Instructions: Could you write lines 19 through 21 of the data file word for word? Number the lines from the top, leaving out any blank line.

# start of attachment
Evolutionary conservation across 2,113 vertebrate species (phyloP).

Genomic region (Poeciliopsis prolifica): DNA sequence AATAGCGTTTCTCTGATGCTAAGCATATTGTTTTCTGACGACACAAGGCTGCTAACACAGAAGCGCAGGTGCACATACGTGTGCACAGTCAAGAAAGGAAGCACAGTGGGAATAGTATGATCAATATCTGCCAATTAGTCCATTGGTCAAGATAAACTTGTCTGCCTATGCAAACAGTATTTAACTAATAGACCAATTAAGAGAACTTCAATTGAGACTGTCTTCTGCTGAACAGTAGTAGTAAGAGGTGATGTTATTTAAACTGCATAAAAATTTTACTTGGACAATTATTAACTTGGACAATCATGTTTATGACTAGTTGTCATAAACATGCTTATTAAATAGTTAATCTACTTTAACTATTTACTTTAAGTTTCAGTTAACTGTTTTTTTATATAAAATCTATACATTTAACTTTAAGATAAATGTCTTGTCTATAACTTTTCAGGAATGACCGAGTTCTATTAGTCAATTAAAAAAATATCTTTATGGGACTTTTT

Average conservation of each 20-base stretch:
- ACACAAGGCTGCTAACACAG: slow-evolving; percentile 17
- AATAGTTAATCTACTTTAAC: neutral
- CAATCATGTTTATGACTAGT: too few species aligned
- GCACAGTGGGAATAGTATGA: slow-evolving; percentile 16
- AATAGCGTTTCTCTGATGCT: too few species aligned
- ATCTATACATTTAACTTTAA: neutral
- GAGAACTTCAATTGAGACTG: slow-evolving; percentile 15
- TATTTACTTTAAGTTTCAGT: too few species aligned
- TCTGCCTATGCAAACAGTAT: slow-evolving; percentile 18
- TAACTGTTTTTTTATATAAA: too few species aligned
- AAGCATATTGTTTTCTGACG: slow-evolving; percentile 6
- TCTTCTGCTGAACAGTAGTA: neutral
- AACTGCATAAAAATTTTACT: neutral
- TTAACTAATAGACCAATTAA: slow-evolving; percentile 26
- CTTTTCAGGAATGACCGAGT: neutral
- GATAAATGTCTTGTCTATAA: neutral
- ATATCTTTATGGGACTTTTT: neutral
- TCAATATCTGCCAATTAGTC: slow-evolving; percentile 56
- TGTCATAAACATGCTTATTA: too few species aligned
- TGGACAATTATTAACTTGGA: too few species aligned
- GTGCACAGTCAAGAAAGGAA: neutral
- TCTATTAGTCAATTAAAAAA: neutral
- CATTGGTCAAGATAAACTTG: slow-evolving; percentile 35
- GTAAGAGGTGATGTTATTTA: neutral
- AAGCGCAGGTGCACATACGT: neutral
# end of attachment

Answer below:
- GATAAATGTCTTGTCTATAA: neutral
- ATATCTTTATGGGACTTTTT: neutral
- TCAATATCTGCCAATTAGTC: slow-evolving; percentile 56